Opinion: Color blind (Ignoring traffic lights)

POSTED: 10/4/11 12:28 PM

We have been able to establish personally that most, if not all, motorists passing through Dutch Quarter these days are utterly and hopelessly color blind. Infrastructural upgrades have forced the contractor to install traffic light at a point near the Tan Tan supermarket where there is only one lane left for traffic. Believe it or not, these traffic lights are actually working properly, so the light changes from green to orange and red, and back to green at set intervals.

In spite of years of overdevelopment, St. Maarten does not have a lot of traffic lights. In fact, the only ones that come to mind are stationed at the junction near the Prince Bernhard Bridge in Philipsburg. It is therefore fair to say that motorists are not used to traffic lights, which is something else than not understanding the meaning of green, orange and red.

Still, this lack of understanding is demonstrated in Dutch Quarter every day. Didn’t Justice Minister Duncan recently say something like, “Our education level is pretty high?” We’re not going to argue that point here, but we suspect that the finer points of how to deal with traffic lights is missing in most school curricula, and in the stuff people learn at local driving schools.

People barreling down Mount William Hill on their way home after a hard day’s work arrive at the bottleneck in Dutch Quarter and then two things are possible: they get stuck, or they are able to drive straight through.

When they are stuck, they are stuck for a long time and as they approach the traffic lights, they will see them change from green, to orange to red and back to green several times before they get the opportunity to go through. Obviously, motorists coming from the opposite side are not respecting the red light. They squeeze through behind the last car that went though orange, and they get more followers than the idiotic number of friends some people have on Facebook.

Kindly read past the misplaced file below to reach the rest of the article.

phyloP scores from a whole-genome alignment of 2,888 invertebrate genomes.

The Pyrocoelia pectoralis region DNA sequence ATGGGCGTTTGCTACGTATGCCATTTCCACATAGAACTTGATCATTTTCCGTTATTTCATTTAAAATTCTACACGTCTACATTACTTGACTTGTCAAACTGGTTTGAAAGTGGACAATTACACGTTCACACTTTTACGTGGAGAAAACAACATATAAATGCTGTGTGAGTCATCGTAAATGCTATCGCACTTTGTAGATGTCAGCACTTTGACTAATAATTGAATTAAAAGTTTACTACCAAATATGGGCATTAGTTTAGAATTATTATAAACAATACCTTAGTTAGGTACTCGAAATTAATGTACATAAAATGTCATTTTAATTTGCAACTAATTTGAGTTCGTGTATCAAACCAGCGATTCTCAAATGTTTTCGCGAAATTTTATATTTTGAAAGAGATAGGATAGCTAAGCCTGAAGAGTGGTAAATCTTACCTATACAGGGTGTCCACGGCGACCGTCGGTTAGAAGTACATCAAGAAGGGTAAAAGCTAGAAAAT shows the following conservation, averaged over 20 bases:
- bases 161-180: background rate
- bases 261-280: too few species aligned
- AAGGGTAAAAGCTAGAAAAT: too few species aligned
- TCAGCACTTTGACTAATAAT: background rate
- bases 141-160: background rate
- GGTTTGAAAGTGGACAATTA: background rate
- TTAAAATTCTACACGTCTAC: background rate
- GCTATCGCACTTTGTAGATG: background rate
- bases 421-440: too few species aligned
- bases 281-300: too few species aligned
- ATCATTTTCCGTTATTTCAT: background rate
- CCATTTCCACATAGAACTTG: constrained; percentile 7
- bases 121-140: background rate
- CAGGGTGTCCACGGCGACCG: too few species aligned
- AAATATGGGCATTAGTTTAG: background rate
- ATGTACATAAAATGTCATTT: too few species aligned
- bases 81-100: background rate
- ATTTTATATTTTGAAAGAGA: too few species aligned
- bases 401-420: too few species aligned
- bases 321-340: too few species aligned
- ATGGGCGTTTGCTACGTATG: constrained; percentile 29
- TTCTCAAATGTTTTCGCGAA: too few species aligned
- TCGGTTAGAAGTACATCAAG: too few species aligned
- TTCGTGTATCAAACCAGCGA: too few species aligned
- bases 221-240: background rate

In fact, as long as there is no oncoming car blocking the road, all cars will keep driving through.

The motorists on the other end slowly but surely get peeved. But when it is their turn, they do exactly the same.

Altruism, as we all know, is a concern for the welfare of others. In Wikipedia-speak: It is a traditional virtue in many cultures, and a core aspect of various religious traditions, though the concept of ‘others’ toward whom concern should be directed can vary among cultures and religions. Altruism is the opposite of selfishness. The term altruism may also refer to an ethical doctrine that claims that individuals are morally obliged to benefit others.

Fast-forward to Superfreakonomics, Steven D. Levitt and Stephen J. Dubner’s sequel to Freakonomics. The authors write about two laboratory games, called Ultimatum and Dictator. Both experiments surfaced in the eighties and were designed to establish levels of altruism.

The Ultimatum game goes like this: two players get a onetime chance to split $20. Player 1 gets the $20 and the assignment to split it anyway he likes with the other player. Player 2 must decide to accept or reject the offer. If he accepts, they split the money according to the offer. If he rejects, both players get nothing.

Economists reason that even one penny is better than nothing and that player 1 ought to offer that penny and keep $19.99 for himself. But the experiment showed differently: Players 2 routinely refused offers below $3, and players 1 routinely offered (on average) $6.

The Dictator game is a variation on Ultimatum: it gave player 1 the choice to split the $20 evenly, or to offer player 2 $2 and keep $18. Player 2 had no say in the matter. Three out of four participants in this experiment decided to split the money evenly. Levitt and Dubner say this is an amazing outcome.

A man who thought this was even more amazing if not downright unbelievable is a man from Wisconsin called John List. The son of a truck driver, he went to college and became an economist. And he also became a staunch critic of lab experiments. List took the Ultimatum and Dictator games to the next level by testing them in the real world.

We won’t bore you with the details of how he went about it at a baseball-card show in Virginia, but we’ll share his findings with you. In a controlled environment, card-dealers and customers acted fairly: customers made fairly high offers and the dealers offered cards of the appropriate value.

But when List repeated the same experiment on the trading floor while dealers were not aware of being part of an experiment, the results changed drastically. They ripped off their customers like there was no tomorrow.

What does this have to do with color blind motorists in Dutch Quarter? Well, List’s experiments show that altruism does not run very deep in the veins of humankind, as Levitt and Dubner express it. It shows at a baseball-card show in Virginia and it shows every day in a traffic situation in Dutch Quarter.

If people were truly altruistic, they would not dream of running a red light. Because by doing so, they know that they are short-changing the guy (or the lady) on the other end that is waiting for his or her turn to pass. In other words: selfishness rules.

So the traffic situation in Dutch Quarter is not just about cars and a lack of understanding for the way traffic lights function. It is about who we truly are.

Is it a pretty picture that emerges from all this? Is this how we want to live our lives? We’ll let our readers be the judge of that.

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